Tracks6000: A Hellish Weekend Adventure in Trentino
Back in June, Miha Gazvoda traveled to Italy to take on the technical and challenging Tracks6000 event as his first bikepacking race. Find his story of embracing the absurdity to make it to the finish line here, along with a vibrant set of images from Andrea Securo…
After skipping the Tuscany Trail, Carso Trail, and Veneto Trail, I was out of excuses by the time I came across Tracks6000. Once I read the description, I knew this was the one. It said: “If you come with a mountain bike, it will be hell. If you come with the gravel bike, it will be much, much worse.”
The route consists of 150 kilometers with 6,000 vertical meters of climbing, many of which are not rideable. Intrigued, I applied but still wasn’t fully committed. I was careful to tell a few of my friends that I applied, not that I was attending. I wasn’t sure if I was capable of finishing the route since I hadn’t climbed more than 1,500 vertical meters in a day, and that was with my road bike, and the event would be my first bikepacking experience. When my friend Tadej decided to sign up as well, I figured there was no way back.
In the week before the event, I was consumed by thoughts of what to pack and how the experience would be. Can I survive it?. It kept me absent at work and awake at night. Finally, Friday evening came, and we headed from Ljubljana to Refugio Carlettini in Val Campelle near Trento, Italy, where the Tracks6000 would start the next morning.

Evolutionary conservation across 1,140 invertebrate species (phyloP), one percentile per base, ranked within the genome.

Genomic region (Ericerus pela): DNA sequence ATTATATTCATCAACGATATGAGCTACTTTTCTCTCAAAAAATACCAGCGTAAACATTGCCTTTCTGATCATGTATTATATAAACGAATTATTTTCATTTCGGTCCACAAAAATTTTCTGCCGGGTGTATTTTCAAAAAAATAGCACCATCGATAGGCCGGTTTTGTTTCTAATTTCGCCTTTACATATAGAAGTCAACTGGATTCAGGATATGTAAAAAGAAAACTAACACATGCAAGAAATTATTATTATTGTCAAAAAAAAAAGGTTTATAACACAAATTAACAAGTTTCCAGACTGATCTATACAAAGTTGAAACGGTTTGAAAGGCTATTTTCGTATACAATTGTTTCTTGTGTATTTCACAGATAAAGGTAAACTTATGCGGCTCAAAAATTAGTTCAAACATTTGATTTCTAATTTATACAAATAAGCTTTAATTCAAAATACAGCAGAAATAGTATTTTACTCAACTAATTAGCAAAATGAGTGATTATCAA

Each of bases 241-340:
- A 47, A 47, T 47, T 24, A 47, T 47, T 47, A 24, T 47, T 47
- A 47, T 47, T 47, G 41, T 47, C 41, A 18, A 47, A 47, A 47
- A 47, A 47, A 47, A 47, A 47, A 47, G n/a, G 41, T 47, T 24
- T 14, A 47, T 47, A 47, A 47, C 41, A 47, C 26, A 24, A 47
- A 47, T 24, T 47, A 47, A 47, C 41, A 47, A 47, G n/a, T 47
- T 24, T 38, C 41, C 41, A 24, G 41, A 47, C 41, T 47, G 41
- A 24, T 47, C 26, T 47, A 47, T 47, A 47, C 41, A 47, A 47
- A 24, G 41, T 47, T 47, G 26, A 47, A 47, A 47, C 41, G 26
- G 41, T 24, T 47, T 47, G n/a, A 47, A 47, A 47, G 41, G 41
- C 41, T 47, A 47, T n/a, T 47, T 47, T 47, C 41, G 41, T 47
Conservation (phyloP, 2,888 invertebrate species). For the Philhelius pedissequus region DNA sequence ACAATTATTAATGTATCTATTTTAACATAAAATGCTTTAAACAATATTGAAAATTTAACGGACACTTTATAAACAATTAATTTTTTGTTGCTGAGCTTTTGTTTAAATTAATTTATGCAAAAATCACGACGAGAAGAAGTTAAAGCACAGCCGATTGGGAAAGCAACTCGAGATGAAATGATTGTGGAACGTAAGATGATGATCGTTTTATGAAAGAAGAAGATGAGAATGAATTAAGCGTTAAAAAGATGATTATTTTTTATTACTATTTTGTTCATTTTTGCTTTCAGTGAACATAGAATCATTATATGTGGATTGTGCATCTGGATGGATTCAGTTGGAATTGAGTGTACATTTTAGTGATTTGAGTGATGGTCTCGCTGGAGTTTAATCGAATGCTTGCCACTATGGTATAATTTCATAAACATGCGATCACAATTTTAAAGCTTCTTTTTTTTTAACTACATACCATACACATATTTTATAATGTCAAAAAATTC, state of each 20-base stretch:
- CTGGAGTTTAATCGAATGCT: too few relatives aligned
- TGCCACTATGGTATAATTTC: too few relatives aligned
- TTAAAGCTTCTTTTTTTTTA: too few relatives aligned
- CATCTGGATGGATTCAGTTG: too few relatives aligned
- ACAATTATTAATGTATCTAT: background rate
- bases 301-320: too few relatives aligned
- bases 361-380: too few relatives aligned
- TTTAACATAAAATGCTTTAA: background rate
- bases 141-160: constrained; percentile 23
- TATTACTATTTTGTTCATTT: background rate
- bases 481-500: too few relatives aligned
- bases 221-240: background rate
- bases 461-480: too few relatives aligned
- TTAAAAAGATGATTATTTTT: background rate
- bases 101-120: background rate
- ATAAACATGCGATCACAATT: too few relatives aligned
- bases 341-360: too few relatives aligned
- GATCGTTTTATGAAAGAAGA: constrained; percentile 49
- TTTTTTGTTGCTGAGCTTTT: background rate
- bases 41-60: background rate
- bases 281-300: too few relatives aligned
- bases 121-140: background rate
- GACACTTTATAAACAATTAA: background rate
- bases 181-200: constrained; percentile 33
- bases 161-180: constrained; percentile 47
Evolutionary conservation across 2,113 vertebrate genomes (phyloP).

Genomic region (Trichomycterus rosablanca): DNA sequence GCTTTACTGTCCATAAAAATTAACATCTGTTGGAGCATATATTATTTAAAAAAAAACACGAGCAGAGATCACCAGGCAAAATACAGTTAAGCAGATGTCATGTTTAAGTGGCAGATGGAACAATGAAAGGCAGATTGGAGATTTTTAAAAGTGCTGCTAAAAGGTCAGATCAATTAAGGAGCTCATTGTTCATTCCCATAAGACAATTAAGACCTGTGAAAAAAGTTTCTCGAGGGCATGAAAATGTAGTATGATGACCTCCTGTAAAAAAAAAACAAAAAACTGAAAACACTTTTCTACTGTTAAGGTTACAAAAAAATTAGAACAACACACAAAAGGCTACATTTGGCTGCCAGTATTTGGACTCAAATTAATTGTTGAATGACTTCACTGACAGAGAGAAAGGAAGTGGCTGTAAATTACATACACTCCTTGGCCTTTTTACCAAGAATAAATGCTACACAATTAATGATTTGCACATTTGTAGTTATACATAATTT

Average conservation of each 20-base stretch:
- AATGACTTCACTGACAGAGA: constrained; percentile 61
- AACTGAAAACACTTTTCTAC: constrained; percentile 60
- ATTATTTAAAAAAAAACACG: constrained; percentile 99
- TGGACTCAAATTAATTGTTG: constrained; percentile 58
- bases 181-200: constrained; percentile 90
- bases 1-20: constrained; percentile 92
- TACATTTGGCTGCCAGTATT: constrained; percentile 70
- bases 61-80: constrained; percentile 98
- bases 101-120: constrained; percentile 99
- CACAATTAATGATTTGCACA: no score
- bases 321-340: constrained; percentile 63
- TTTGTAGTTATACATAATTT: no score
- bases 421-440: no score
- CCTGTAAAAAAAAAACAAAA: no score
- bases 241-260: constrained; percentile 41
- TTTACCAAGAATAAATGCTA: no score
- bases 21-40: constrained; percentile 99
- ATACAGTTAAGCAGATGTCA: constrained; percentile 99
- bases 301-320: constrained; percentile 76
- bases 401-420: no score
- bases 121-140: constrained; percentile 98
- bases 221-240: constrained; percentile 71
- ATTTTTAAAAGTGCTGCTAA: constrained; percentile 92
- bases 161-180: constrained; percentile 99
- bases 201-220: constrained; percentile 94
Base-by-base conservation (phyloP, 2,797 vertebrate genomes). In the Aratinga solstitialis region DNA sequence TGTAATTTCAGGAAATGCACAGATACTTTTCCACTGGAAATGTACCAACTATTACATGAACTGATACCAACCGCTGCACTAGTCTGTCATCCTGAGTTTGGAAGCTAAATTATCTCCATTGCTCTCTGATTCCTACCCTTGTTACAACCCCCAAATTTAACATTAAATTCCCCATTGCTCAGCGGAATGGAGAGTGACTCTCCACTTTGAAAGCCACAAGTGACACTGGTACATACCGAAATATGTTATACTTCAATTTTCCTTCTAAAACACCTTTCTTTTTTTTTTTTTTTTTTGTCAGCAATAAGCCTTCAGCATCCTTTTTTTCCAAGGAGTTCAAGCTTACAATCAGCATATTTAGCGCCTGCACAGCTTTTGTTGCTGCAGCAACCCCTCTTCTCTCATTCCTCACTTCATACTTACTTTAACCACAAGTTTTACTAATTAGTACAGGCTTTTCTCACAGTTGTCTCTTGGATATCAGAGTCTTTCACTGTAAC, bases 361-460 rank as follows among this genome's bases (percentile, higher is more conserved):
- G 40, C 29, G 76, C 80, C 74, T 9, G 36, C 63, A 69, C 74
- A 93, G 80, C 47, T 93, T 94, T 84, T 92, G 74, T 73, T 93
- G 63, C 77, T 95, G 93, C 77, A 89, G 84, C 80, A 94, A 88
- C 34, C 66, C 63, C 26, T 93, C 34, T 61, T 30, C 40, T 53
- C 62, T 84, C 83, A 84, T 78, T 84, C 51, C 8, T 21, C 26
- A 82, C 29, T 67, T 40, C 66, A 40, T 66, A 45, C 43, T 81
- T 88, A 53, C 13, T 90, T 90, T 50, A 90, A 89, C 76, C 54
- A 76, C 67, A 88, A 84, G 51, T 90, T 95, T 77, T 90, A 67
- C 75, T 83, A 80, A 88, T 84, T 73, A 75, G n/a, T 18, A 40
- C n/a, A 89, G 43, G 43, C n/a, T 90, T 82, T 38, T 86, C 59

After a few short hours of nervous sleep, we started packing at 5:30 a.m., followed by registration, where we signed documents in Italian. I hoped I didn’t sell my soul to the devil. Or maybe I did, since I’d soon be riding through hell. We started at 7:30 a.m., and it was a blessing to finally start pedaling. If I forgot to pack something, it was now too late, and if the route was too hard, well, I’d soon find out.
Most of the first climb to Forcella Val Sorda (14 kilometers, 900 vertical meters) was on gravel between meadows and conifers. Near the top, we also meet our loudest supporters, the cows.
“That was easier than expected!” I told Tadej when he announced we were at the top of the first col. What a mistake! There was a slight descent followed by an almost 300 vertical meter hike-a-bike. With our legs feeling fairly strong, we (only temporarily) moved out of the last-place position during the push up.